• Measurement strategies, such as special surveys, self-assessment, audits, and supervision visits, must be carefully designed so that those stakeholders ultimately controlling the quality of care (usually the providers) take full ownership of the quality improvement process. The team in charge of making improvements should fully participate in defining standards, identifying indicators, and developing a measurement strategy.

The indicators used to measure quality will vary in each setting, based
on the particular standards used and the level of the system (facility,
district, regional, or national) on which measurement focuses.  With regard to maternal health, indicators are based on existing Neonatal and Emergency Obstetrical Care (EmOC) standards relating to newborns and safe motherhood. However, even when well-defined national standards exist, defining new standards (and indicators) specific to the needs of the facility and community served may be necessary. 

Organizational Levels of Care

When developing indicators to monitor the quality of maternal care, one needs to consider various organizational levels of the health care system (operational/facility, intermediate, and strategic). The indicators will vary based on the level and on the specific standards selected for measuring quality (QAP/URC, 2001c). Whenever possible, the QA team should select indicators that use available data collected through the routine health information system. A brief description of organizational levels follows.

  • Operational level – refers to the facility where processes that directly affect users and generate the monitoring data are carried out.
  • Intermediate level – involves decision-makers who influence quality and the delivery of care, such as heads of departments, sections, or services.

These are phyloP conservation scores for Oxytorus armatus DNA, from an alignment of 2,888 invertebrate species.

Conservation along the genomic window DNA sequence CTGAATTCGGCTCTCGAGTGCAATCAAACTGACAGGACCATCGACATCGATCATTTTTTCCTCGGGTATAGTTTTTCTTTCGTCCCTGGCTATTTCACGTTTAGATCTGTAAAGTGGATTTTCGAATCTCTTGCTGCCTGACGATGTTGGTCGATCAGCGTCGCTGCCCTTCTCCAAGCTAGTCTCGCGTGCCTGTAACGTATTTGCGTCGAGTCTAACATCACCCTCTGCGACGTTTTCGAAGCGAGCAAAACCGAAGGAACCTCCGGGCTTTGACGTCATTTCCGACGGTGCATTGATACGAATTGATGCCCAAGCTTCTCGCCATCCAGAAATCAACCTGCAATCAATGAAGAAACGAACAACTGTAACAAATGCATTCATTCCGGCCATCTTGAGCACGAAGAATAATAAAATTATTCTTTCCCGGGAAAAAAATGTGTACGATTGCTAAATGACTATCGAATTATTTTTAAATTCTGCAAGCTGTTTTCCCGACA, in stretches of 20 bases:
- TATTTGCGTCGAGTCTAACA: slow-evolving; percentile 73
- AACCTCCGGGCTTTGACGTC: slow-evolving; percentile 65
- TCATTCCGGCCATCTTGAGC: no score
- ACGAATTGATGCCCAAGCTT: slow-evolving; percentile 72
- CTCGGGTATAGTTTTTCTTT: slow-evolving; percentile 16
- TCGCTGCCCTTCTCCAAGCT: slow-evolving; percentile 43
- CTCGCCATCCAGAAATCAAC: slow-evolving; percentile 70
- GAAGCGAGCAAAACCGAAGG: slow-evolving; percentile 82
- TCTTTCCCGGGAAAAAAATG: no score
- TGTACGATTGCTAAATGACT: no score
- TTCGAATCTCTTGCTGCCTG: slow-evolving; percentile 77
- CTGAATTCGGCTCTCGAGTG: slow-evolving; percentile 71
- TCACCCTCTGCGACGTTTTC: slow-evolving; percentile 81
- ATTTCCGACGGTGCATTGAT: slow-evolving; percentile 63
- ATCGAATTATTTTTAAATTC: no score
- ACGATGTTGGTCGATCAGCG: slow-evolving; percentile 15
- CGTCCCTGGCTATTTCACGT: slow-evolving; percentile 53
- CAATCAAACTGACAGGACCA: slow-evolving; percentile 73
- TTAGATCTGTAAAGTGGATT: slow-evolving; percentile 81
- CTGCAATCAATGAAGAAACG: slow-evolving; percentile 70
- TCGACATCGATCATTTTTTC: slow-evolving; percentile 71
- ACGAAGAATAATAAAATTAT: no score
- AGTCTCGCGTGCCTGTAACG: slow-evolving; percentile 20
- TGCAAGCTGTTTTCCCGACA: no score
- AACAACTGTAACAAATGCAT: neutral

• Intermediate level – involves decision-makers who influence quality and the delivery of care, such as heads of departments, sections, or services.
  • Strategic level – includes top management and political decision-makers at local, provincial, and national levels.

The table below describes the differences among these levels.

Level Monitoring Objective Process People Involved

Track service delivery processes, results, and the availability of inputs

Emphasize individual processes or services at the facility level Management and improvement teams that examine the quality of processes at the facility level
Intermediate Compare processes carried out at the operational level Emphasize the results and products of the combined processes or services Heads of departments, programs, and services at the district level
Strategic Evaluate the overall system results, compare results with
objectives, act on differences, assure the quality of the entire system
Emphasize the overall results of the system and strategy to better meet objectives Top organizational management at the national, regional, or local government levels

A complete quality monitoring system for neonatal and EmOC will include indicators for the processes, outputs, and outcomes of the different levels of services. They should reflect levels of compliance with the best clinical evidenced-based standards available. The frequency of measuring indicators varies; whereas some require monthly or quarterly measurements (compliance with process of care standards), others will require less frequent measurements (outcome measures such as disease-specific maternal mortality rates). When the number of cases are small, one can pool the data of several facilities in a region. Plotting those data over time allows evaluators to follow trends or patterns of performance and improvement (the product of which is called a “run chart”).



QAP/URC. 2000a. “The Health Manager’s Guide for Monitoring the Quality of Primary Care.” Bethesda, MD: University Research Co., LLC.

QAP/URC. 2000b. “The Health Manager’s Guide for Monitoring the Quality of In-Patient Care.” Bethesda, MD: University Research Co., LLC.

QAP/URC. 2001a. “QA Monograph on Institutionalizing Quality Assurance.” DRAFT. University Research Co., LLC.,

QAP/URC, 2001b. “A Modern Paradigm for Improving Quality of Health Care Services.” Bethesda, MD: University Research Co, LLC.

QAP/URC. 2001c. “The Latin American Maternal Mortality (LAMM) Initiative.” Bethesda, MD: University Research Co., LLC.